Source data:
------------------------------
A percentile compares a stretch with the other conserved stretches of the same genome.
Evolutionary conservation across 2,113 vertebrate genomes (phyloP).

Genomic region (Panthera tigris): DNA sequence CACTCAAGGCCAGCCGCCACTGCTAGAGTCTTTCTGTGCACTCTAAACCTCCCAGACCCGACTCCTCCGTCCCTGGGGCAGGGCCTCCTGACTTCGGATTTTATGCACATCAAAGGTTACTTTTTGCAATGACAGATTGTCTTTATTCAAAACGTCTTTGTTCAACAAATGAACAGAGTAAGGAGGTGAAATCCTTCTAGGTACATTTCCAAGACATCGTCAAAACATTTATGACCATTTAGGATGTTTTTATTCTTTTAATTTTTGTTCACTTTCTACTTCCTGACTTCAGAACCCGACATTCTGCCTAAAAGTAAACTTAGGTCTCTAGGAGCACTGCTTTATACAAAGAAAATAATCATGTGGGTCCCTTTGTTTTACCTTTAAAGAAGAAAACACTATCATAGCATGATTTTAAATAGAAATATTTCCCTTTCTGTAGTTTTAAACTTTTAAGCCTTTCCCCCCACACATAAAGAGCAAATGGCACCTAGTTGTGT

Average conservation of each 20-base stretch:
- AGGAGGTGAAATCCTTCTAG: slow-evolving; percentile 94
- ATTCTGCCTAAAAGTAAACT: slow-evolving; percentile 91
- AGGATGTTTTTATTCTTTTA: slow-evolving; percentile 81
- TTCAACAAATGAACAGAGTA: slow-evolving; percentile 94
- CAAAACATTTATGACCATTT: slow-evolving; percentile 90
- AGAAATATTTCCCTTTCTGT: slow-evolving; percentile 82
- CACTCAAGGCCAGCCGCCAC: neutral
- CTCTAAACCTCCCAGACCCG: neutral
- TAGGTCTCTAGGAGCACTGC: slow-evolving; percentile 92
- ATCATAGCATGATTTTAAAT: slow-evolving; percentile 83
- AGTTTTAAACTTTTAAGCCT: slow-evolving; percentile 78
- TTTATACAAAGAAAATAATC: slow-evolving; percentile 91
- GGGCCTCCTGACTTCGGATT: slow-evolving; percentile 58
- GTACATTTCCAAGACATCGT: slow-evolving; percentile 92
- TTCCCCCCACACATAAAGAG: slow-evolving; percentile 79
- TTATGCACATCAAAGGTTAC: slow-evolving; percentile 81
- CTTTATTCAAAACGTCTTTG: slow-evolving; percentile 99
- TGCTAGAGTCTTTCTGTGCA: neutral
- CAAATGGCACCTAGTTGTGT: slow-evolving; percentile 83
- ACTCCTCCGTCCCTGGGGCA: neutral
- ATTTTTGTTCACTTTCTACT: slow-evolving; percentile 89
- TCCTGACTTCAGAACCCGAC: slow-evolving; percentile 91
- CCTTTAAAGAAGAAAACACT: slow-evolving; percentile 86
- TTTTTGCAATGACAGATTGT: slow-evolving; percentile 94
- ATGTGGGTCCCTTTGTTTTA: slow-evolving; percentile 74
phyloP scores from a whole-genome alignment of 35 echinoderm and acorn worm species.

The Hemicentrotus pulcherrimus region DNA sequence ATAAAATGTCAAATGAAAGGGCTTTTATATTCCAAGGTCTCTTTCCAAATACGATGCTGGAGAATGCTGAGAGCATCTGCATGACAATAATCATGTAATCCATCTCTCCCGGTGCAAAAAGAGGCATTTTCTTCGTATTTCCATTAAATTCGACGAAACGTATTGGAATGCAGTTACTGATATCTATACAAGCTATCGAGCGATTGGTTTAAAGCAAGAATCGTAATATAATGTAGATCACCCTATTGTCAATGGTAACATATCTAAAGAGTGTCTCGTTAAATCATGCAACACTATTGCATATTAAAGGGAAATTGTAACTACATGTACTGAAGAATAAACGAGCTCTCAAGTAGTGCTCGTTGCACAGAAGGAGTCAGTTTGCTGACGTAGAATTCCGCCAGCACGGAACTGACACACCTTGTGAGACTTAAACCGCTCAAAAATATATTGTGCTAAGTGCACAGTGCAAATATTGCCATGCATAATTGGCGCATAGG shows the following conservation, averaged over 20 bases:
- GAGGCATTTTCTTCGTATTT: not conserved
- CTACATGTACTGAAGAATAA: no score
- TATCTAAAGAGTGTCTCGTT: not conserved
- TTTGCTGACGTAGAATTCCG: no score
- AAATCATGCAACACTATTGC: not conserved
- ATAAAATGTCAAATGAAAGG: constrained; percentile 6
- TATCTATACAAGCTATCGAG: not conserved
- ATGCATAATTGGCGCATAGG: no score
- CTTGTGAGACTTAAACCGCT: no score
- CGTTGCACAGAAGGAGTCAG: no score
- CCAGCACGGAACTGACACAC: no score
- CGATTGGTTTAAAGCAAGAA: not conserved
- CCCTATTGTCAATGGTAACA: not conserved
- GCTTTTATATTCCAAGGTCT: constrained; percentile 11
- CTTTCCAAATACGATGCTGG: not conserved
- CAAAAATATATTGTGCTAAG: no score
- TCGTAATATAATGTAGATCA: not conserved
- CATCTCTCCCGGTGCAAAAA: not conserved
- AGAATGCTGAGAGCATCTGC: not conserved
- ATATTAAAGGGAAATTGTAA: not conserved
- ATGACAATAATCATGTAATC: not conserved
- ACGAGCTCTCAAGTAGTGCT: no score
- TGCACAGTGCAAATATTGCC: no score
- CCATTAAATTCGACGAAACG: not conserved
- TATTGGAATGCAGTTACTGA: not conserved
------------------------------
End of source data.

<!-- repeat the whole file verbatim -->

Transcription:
A percentile compares a stretch with the other conserved stretches of the same genome.
Evolutionary conservation across 2,113 vertebrate genomes (phyloP).

Genomic region (Panthera tigris): DNA sequence CACTCAAGGCCAGCCGCCACTGCTAGAGTCTTTCTGTGCACTCTAAACCTCCCAGACCCGACTCCTCCGTCCCTGGGGCAGGGCCTCCTGACTTCGGATTTTATGCACATCAAAGGTTACTTTTTGCAATGACAGATTGTCTTTATTCAAAACGTCTTTGTTCAACAAATGAACAGAGTAAGGAGGTGAAATCCTTCTAGGTACATTTCCAAGACATCGTCAAAACATTTATGACCATTTAGGATGTTTTTATTCTTTTAATTTTTGTTCACTTTCTACTTCCTGACTTCAGAACCCGACATTCTGCCTAAAAGTAAACTTAGGTCTCTAGGAGCACTGCTTTATACAAAGAAAATAATCATGTGGGTCCCTTTGTTTTACCTTTAAAGAAGAAAACACTATCATAGCATGATTTTAAATAGAAATATTTCCCTTTCTGTAGTTTTAAACTTTTAAGCCTTTCCCCCCACACATAAAGAGCAAATGGCACCTAGTTGTGT

Average conservation of each 20-base stretch:
- AGGAGGTGAAATCCTTCTAG: slow-evolving; percentile 94
- ATTCTGCCTAAAAGTAAACT: slow-evolving; percentile 91
- AGGATGTTTTTATTCTTTTA: slow-evolving; percentile 81
- TTCAACAAATGAACAGAGTA: slow-evolving; percentile 94
- CAAAACATTTATGACCATTT: slow-evolving; percentile 90
- AGAAATATTTCCCTTTCTGT: slow-evolving; percentile 82
- CACTCAAGGCCAGCCGCCAC: neutral
- CTCTAAACCTCCCAGACCCG: neutral
- TAGGTCTCTAGGAGCACTGC: slow-evolving; percentile 92
- ATCATAGCATGATTTTAAAT: slow-evolving; percentile 83
- AGTTTTAAACTTTTAAGCCT: slow-evolving; percentile 78
- TTTATACAAAGAAAATAATC: slow-evolving; percentile 91
- GGGCCTCCTGACTTCGGATT: slow-evolving; percentile 58
- GTACATTTCCAAGACATCGT: slow-evolving; percentile 92
- TTCCCCCCACACATAAAGAG: slow-evolving; percentile 79
- TTATGCACATCAAAGGTTAC: slow-evolving; percentile 81
- CTTTATTCAAAACGTCTTTG: slow-evolving; percentile 99
- TGCTAGAGTCTTTCTGTGCA: neutral
- CAAATGGCACCTAGTTGTGT: slow-evolving; percentile 83
- ACTCCTCCGTCCCTGGGGCA: neutral
- ATTTTTGTTCACTTTCTACT: slow-evolving; percentile 89
- TCCTGACTTCAGAACCCGAC: slow-evolving; percentile 91
- CCTTTAAAGAAGAAAACACT: slow-evolving; percentile 86
- TTTTTGCAATGACAGATTGT: slow-evolving; percentile 94
- ATGTGGGTCCCTTTGTTTTA: slow-evolving; percentile 74
phyloP scores from a whole-genome alignment of 35 echinoderm and acorn worm species.

The Hemicentrotus pulcherrimus region DNA sequence ATAAAATGTCAAATGAAAGGGCTTTTATATTCCAAGGTCTCTTTCCAAATACGATGCTGGAGAATGCTGAGAGCATCTGCATGACAATAATCATGTAATCCATCTCTCCCGGTGCAAAAAGAGGCATTTTCTTCGTATTTCCATTAAATTCGACGAAACGTATTGGAATGCAGTTACTGATATCTATACAAGCTATCGAGCGATTGGTTTAAAGCAAGAATCGTAATATAATGTAGATCACCCTATTGTCAATGGTAACATATCTAAAGAGTGTCTCGTTAAATCATGCAACACTATTGCATATTAAAGGGAAATTGTAACTACATGTACTGAAGAATAAACGAGCTCTCAAGTAGTGCTCGTTGCACAGAAGGAGTCAGTTTGCTGACGTAGAATTCCGCCAGCACGGAACTGACACACCTTGTGAGACTTAAACCGCTCAAAAATATATTGTGCTAAGTGCACAGTGCAAATATTGCCATGCATAATTGGCGCATAGG shows the following conservation, averaged over 20 bases:
- GAGGCATTTTCTTCGTATTT: not conserved
- CTACATGTACTGAAGAATAA: no score
- TATCTAAAGAGTGTCTCGTT: not conserved
- TTTGCTGACGTAGAATTCCG: no score
- AAATCATGCAACACTATTGC: not conserved
- ATAAAATGTCAAATGAAAGG: constrained; percentile 6
- TATCTATACAAGCTATCGAG: not conserved
- ATGCATAATTGGCGCATAGG: no score
- CTTGTGAGACTTAAACCGCT: no score
- CGTTGCACAGAAGGAGTCAG: no score
- CCAGCACGGAACTGACACAC: no score
- CGATTGGTTTAAAGCAAGAA: not conserved
- CCCTATTGTCAATGGTAACA: not conserved
- GCTTTTATATTCCAAGGTCT: constrained; percentile 11
- CTTTCCAAATACGATGCTGG: not conserved
- CAAAAATATATTGTGCTAAG: no score
- TCGTAATATAATGTAGATCA: not conserved
- CATCTCTCCCGGTGCAAAAA: not conserved
- AGAATGCTGAGAGCATCTGC: not conserved
- ATATTAAAGGGAAATTGTAA: not conserved
- ATGACAATAATCATGTAATC: not conserved
- ACGAGCTCTCAAGTAGTGCT: no score
- TGCACAGTGCAAATATTGCC: no score
- CCATTAAATTCGACGAAACG: not conserved
- TATTGGAATGCAGTTACTGA: not conserved